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    The key word is straight. Western horses do flying changes. So do hunters. A baby can do flying changes. The change itself is not a particularly difficult thing and in classical dressage wasn't even a "movement." It comes late in testing because it must be done from full collection to be of gymnastic benefit or any kind of test. So the "test" isn't the change, but the level of collection that accompanies the change to give it lift and "expression." Same thing with reinback. It isn't tested until very late because the test isn't going backwards, but the balance required to go backwards then immediately forwards without losing the clear quality of the walk. Again this requires the ability to collect.

    Why does it take so long - because just doing the movement isn't the thing. Like weight lifting, anyone can pick up a bar bell if it's light enough. But used progressively over time, the weight of the bar bell can change hugely. Dressage movements build strength. It also is of no benefit to do some of them before the basic strength is there. The horse will either do it wrong, which destroys balance, or it can injure itself using muscles that aren't ready. So a horse can run sideways or spin or even roll back without harm as long as it can go crooked when it needs to, but repeated correct pirouettes would break the same horse down.


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  5. #25
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    In thinking about a response to mvp's initial question about what should be in a WD test, I read a handful of articles that I found on the internet. Some on the WDAA, others that I found in a google search. And, I'm going to take back most of what I said.

    It seems pretty clear to me that what the WDAA intends *is* simply english dressage in a western saddle for people who would like to do dressage but 1. prefer to ride in western tack and/or 2. have "western-type" horses that do not move and carry themselves in the way that the horses competing and winning in English dressage today do. I found it interesting that the WDAA says something like obedience and willingness should be favored over brilliance of movement in the scoring.

    And, there is nothing wrong with any of that.Therefore, I withdraw my earlier objection to having WD be simply English dressage in a western saddle on western horses.

    I will come back later and try to explain why I said I hoped that WD would NOT simply be ED in a western saddle. But, I'm going to have to get some work done first.



  6. #26
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    I saw some amazing flying changes at pole bending this weekend. The horse was beautifully balanced, the changes ran like water. I wish there was video because I'd study it. I asked the young man if he'd ever considered dressage for him and his saddlebred and he laughed at me. I might convince him to look at WD. He has an awesome seat and his horse is being brought along slowly and thoroughly (we're at the same barn).

    Paula
    He is total garbage! Quick! Hide him on my trailer (Petstorejunkie).



  7. #27
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    Quote Originally Posted by longride1 View Post
    The key word is straight. Western horses do flying changes. So do hunters. A baby can do flying changes. The change itself is not a particularly difficult thing and in classical dressage wasn't even a "movement." It comes late in testing because it must be done from full collection to be of gymnastic benefit or any kind of test. So the "test" isn't the change, but the level of collection that accompanies the change to give it lift and "expression." Same thing with reinback. It isn't tested until very late because the test isn't going backwards, but the balance required to go backwards then immediately forwards without losing the clear quality of the walk. Again this requires the ability to collect.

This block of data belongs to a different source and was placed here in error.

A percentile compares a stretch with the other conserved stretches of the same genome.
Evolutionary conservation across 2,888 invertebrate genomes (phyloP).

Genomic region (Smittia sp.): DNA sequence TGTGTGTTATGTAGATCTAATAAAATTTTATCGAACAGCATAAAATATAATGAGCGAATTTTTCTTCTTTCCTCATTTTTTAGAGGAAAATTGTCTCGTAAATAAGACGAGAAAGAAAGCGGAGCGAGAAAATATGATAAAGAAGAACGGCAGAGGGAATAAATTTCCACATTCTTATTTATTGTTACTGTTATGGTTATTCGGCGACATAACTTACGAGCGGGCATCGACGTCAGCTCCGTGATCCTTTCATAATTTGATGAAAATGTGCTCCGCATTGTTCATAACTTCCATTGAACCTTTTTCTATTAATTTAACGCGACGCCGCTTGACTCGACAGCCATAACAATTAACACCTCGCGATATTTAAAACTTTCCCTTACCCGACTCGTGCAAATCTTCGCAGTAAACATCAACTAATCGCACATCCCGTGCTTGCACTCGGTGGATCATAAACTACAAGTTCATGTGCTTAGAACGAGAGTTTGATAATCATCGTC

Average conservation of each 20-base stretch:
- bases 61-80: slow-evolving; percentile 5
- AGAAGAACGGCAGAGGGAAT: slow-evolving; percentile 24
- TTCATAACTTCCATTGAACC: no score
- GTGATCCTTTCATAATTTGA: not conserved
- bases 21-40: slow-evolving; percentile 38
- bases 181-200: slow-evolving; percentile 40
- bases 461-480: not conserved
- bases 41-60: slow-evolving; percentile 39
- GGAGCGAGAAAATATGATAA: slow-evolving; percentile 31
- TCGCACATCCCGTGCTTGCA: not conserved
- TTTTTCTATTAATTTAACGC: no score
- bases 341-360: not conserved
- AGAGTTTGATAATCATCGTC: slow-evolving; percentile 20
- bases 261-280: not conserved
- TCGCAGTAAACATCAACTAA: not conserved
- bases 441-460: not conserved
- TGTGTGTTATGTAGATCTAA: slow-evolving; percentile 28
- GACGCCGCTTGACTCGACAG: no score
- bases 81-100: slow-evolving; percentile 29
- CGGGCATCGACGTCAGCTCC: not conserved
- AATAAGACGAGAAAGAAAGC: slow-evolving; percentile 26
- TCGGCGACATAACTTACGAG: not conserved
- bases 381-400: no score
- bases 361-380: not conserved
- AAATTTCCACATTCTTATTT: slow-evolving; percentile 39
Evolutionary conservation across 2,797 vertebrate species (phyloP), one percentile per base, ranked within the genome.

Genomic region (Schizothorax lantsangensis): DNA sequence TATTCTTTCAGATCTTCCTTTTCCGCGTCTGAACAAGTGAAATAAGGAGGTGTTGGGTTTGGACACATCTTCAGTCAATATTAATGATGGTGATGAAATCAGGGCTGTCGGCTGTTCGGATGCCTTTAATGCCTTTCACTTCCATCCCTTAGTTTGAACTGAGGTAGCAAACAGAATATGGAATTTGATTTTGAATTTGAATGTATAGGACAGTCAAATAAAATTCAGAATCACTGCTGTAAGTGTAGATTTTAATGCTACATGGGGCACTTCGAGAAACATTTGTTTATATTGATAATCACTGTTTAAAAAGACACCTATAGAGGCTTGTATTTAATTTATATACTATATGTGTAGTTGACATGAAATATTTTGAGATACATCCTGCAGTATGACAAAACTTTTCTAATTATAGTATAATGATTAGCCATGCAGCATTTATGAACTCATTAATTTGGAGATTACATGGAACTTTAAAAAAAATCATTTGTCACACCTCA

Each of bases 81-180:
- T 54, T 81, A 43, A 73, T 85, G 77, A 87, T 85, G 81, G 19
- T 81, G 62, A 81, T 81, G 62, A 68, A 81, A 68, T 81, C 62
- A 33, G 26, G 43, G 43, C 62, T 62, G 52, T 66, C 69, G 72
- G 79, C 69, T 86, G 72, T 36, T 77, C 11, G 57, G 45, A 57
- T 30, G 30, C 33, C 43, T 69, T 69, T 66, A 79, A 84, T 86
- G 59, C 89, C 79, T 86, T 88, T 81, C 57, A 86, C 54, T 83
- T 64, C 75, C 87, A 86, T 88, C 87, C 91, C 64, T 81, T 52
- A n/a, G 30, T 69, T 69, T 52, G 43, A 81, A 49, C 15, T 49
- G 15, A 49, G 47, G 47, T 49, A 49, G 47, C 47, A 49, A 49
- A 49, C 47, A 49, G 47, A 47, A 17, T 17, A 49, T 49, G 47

Why does it take so long - because just doing the movement isn't the thing. Like weight lifting, anyone can pick up a bar bell if it's light enough. But used progressively over time, the weight of the bar bell can change hugely. Dressage movements build strength. It also is of no benefit to do some of them before the basic strength is there. The horse will either do it wrong, which destroys balance, or it can injure itself using muscles that aren't ready. So a horse can run sideways or spin or even roll back without harm as long as it can go crooked when it needs to, but repeated correct pirouettes would break the same horse down.
    Got it.

    The tough part for any discipline that's not going to implode is finding some appreciable goal, or goals along the way.

    So I can see why the Hunter Princess who has the auto-change horse thinks that the DQs are making much ado about nothing. But show HP what else that lead-changing horse can do that her's can't and she'll see the value.

    I think the Western market will be the same kind of task master. They have younger horses that appear to do a hell of a lot that we wait on. They have a training and showing industry that's heavy on futurities and makes this work. (Also, while they get horses doing fancy things faster, I'm not sure they care if the horse is done by the time he's 10 or 12.) Working within these constraints, the DressageWorld is going to have to explain how their scoring and goals aren't just fussy, "how many angels can dance on the head of a pin?"-- type criteria.
    The armchair saddler